October 31, 2009
October 29, 2009
October 23, 2009
It was the 22-year-old Crosby, arguably the highest-profile player in the sport
today, who raised his voice last Sunday on a union conference call and firmly
told interim executive director Ian Penny to hang up the phone because union
members wanted to have a players-only discussion. Penny, who had first been
rebuffed in his efforts to have baseball union leader Donald Fehr speak to the
NHLPA team representatives, finally had to relent and get off the line.
Good for him.
Frankly, I've always been one of those people that, if I see something wrong, I'll say something about it. I have no qualms about throwing something out there if I think it's necessary. But the reality is that most people don't want to speak up. They'd rather go along with the crowd and complain bitterly about how things are going instead of trying to do something about it themselves.
So good for Crosby that he's not afraid to speak up. It'd be easy for a younger guy to be intimidated by older players - particularly in regards to something that's not directly about the game of hockey that he may or may not know much about. And also about something that he probably shouldn't have to worry too much about for a while because others with more knowledge and seniority can take care of it for him.
More guys should be doing that - and taking an active interest in how the players association is going about its business. Because it does affect them. In more ways than just one. However, as about half of any given population are sheeple and don't want or like to think for themselves, it's understandable that fewer players are taking an interest than perhaps they should. Add to that that there's also a large chunk of humanity that doesn't want any kind of responsiblity for much of anything, and...well, you get the picture.
The one thing that they should all keep in mind, however, is that they shouldn't care what things look like to the public. They need to focus on what they want to accomplish with the union, get it going in that direction, and not worry about anything else. Being concerned with what the general public thinks about it is just an unnecessary distraction. If it's a true PR concern, then assign some people to deal with that - don't let it become a general priority.
October 20, 2009
What do you think? Should I apply? Can't hurt to just apply, right? I wouldn't have to take the job even if it were offered. Not that it would be, of course.
And if I were to be offered said job - which is probably a long shot since I don't have a business, marketing, or an English degree - most of my stuff is still in storage there. Talk about an easy move. I most likely wouldn't be able to date any of the players off the team, tho, but I probably wouldn't be able to do that if I moved back or still lived there, anyways. So that's sort of a moot point right there.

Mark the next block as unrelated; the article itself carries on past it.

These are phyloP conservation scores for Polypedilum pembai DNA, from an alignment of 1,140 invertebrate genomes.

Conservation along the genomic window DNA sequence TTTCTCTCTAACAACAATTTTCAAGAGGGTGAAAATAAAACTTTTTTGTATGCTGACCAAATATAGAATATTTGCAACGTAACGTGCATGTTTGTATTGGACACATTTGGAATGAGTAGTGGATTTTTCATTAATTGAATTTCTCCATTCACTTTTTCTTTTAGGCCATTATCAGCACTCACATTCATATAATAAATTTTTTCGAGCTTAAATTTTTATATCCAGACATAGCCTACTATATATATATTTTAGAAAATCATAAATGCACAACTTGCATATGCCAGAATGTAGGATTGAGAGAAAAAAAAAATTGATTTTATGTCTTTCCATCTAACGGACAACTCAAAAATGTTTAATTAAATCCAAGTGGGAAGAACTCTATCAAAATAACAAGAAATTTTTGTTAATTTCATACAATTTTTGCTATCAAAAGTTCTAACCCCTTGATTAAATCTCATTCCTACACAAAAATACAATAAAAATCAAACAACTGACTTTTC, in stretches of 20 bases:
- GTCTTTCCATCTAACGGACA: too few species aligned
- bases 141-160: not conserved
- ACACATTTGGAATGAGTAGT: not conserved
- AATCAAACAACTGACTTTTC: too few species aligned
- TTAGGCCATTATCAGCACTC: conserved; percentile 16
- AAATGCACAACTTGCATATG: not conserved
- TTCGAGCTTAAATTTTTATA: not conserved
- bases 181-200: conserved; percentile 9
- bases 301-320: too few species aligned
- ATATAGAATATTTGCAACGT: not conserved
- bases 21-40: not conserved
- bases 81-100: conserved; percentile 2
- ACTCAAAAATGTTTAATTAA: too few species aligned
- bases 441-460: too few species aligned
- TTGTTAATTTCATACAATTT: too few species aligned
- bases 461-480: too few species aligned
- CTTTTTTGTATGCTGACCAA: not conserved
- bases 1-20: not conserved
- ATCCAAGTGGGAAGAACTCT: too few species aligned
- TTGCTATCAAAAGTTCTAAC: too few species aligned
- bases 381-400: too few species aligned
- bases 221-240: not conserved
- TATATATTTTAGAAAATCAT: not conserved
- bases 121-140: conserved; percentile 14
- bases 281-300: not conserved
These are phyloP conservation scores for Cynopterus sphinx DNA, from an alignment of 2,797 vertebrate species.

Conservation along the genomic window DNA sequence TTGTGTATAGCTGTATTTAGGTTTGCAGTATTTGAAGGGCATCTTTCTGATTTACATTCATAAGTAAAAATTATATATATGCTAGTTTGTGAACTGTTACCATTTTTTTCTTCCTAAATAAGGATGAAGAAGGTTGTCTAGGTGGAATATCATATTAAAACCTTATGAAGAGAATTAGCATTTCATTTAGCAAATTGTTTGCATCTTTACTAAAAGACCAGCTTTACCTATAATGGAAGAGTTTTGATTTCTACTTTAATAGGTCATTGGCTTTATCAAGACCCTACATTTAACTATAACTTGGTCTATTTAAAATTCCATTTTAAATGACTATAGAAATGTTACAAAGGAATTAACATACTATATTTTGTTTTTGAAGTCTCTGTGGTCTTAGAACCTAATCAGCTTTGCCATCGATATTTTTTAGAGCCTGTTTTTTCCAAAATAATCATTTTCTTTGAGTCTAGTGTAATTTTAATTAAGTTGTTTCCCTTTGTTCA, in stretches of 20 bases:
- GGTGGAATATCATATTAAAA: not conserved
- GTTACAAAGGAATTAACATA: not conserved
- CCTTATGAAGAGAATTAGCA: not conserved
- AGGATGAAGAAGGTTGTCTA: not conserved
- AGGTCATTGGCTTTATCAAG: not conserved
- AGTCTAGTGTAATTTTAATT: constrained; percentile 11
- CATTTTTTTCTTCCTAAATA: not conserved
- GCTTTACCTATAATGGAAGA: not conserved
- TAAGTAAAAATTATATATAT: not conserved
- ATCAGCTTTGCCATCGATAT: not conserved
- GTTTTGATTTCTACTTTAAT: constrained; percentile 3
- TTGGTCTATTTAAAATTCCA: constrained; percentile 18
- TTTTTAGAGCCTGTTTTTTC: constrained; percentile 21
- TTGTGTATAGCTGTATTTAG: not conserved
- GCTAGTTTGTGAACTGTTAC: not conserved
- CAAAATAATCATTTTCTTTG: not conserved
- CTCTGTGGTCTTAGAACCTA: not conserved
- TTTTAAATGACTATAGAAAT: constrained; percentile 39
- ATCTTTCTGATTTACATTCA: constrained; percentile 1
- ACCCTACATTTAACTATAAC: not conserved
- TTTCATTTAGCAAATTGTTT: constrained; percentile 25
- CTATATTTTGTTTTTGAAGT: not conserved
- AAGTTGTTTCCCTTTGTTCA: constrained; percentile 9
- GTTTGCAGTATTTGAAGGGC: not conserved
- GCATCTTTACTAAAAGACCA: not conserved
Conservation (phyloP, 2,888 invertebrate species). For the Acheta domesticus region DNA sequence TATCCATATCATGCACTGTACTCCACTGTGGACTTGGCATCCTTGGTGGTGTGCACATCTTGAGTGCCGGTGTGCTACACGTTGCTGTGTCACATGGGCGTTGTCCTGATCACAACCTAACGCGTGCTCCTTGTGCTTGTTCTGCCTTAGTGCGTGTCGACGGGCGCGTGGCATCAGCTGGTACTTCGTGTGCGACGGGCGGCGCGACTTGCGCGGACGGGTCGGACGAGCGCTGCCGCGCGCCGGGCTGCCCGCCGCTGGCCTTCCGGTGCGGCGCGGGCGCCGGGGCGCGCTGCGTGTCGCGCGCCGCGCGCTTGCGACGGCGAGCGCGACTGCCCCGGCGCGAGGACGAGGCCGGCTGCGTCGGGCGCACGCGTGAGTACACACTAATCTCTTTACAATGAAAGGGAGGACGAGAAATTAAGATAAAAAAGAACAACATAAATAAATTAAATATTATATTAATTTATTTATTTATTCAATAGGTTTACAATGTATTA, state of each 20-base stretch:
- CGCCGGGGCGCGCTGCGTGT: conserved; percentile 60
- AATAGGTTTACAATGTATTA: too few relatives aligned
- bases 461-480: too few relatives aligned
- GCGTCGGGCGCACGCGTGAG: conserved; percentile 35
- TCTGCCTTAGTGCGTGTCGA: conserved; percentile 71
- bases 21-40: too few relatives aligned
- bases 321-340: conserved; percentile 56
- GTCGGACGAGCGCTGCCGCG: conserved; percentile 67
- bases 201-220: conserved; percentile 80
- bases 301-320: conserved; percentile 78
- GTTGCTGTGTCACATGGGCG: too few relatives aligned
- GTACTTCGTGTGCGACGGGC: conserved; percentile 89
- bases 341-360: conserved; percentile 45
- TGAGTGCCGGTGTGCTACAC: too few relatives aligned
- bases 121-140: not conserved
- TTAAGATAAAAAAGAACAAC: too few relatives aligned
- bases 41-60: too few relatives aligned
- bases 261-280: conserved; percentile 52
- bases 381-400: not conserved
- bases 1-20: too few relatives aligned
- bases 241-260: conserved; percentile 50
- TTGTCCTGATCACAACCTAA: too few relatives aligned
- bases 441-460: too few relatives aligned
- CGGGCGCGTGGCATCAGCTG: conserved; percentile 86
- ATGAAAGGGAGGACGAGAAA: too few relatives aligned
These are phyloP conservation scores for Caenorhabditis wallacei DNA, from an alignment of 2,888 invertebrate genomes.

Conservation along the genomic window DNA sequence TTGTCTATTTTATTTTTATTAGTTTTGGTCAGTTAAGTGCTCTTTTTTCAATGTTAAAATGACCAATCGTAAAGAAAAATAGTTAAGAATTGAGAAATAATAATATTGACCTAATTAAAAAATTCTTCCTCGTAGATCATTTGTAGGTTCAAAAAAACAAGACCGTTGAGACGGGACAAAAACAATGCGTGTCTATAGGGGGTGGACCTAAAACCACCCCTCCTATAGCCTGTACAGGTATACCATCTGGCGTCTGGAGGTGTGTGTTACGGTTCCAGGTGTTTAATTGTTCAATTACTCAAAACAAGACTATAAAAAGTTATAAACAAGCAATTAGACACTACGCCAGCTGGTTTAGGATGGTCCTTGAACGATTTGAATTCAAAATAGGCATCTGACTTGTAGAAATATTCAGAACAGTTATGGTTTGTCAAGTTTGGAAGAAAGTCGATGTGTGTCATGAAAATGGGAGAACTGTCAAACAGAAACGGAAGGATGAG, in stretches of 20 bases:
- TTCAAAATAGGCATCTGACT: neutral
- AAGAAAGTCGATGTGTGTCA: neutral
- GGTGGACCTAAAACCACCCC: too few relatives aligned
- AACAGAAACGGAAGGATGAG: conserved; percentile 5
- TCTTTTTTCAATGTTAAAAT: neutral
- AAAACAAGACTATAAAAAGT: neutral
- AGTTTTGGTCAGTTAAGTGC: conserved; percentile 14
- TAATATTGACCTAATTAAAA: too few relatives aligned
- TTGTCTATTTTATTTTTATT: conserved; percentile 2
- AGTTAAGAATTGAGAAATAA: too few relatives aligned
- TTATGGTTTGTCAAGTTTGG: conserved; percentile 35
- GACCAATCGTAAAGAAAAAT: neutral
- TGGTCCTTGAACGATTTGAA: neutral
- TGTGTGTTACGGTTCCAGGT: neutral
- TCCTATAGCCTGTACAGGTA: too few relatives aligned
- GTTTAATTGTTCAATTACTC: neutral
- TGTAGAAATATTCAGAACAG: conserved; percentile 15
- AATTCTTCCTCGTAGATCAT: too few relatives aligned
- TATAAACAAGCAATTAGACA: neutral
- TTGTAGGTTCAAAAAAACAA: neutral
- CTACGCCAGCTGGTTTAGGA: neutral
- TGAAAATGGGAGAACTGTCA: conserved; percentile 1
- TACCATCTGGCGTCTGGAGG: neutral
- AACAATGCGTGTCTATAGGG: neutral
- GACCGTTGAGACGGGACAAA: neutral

I think I might just do that. Apply, I mean. Why not?
October 14, 2009
October 10, 2009
So here's what I got. The lines are just preliminary - I just threw them together without thinking about that much. Once the season started, people were pretty much done doing the re-draft. And it was the middle of the 20th round, too. Things sort of ground to a halt at that point.
I suggested a free-for-all format, which was accepted, and so I hurried up and got mine all done. I'm hoping I didn't pick a player that someone else already has**. I don't think so, but we'll see if anyone says anything. I'll probably post something more on this, but here's my team:
Total cap hit is $52.209m (out of the $57m allowed).
Ryan Malone | Mike Cammalleri | Milan Hejduk
Dustin Penner | Matt Stajan | Guillaume Latendresse
Kyle Calder | Maxime Talbot | Blake Comeau
Eric Nystrom | Jamie Lundmark | Jannik Hansen
Mark Streit | Brent Burns
Andrej Meszaros | Michael Del Zotto
Brad Lukowich | Matt Smaby
Henrik Lundqvist | Antero Niittymaki
Once the draft has been completed, I'll put up the list of where the Lightning players ended up.
**Jan Hejda had been previously picked by someone else, so I had to choose again.
October 9, 2009
Then one of her friends posted the following clip. I've seen it before, but had totally forgotten about it. It's Eric Nystrom, now of the Calgary Flames, re-enacting the above clip during a jersey give away while he was in the minors. It's almost move for move. Obviously, this guy has watched that movie far too many times.
Pretty funny stuff! Athletes are so shameless sometimes. Okay, most of the time.
Top of the list is Ovechkin. He just did not look happy, and he wasn't finishing plays. He'd pass rather than take the open shot - which was crazy since he had nine recorded shots on goal for the night. He could've easily had two or three goals against the Rangers, but didn't. I mean, the guy had five goals in three games, and then he had nothing last night. That's like night and day.
I was just going thru the game thread comments on Japers' Rink, and it confirmed what I was thinking last night - Ovechkin was just not himself. The odd part about all of that was that he was just like he was when I saw him at training camp almost a month ago - exactly like he was at training camp, in fact. He didn't look very confident in himself, and seemed a little down - like he felt he couldn't do anything right, no matter how hard he tried. And that's just completely out of character from everything I've seen and read about him. It's really hard to say what's up with that. There were a few others that seemed a bit off to me, and apparently were according to other people, but Ovechkin was by far the most unusual.